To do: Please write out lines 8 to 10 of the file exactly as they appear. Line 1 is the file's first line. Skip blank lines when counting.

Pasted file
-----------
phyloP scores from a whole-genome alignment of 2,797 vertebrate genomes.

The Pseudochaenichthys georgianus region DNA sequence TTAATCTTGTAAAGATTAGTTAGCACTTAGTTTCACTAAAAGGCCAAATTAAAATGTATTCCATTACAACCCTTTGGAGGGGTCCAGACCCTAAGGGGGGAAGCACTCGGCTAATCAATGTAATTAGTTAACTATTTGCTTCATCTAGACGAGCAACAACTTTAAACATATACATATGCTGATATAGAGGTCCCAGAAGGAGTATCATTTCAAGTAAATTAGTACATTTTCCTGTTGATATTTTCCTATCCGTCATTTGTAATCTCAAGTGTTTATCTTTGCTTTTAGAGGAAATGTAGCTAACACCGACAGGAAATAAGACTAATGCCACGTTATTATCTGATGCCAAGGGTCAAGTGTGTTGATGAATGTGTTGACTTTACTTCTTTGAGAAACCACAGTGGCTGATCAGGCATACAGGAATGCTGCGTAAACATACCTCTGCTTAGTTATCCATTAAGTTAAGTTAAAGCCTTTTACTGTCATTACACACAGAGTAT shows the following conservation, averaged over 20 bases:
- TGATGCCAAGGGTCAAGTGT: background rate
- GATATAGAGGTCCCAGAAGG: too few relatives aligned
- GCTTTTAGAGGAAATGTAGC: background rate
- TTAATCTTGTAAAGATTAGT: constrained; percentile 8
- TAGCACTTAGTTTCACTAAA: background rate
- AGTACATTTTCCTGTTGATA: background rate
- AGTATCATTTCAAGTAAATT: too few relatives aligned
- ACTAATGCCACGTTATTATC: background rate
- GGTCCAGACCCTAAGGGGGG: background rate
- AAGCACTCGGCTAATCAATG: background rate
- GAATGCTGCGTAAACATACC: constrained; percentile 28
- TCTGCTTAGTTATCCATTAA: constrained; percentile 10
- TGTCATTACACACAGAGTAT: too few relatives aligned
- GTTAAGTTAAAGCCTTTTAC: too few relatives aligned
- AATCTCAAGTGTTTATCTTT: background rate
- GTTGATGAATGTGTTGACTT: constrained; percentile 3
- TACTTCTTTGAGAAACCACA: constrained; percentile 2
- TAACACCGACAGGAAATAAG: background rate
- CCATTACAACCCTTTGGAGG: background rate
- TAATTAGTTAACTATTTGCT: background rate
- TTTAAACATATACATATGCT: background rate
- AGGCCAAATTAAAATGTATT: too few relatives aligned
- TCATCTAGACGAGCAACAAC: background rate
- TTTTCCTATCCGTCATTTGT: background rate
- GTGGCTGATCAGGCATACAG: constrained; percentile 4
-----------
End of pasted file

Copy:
- AGTACATTTTCCTGTTGATA: background rate
- AGTATCATTTCAAGTAAATT: too few relatives aligned
- ACTAATGCCACGTTATTATC: background rate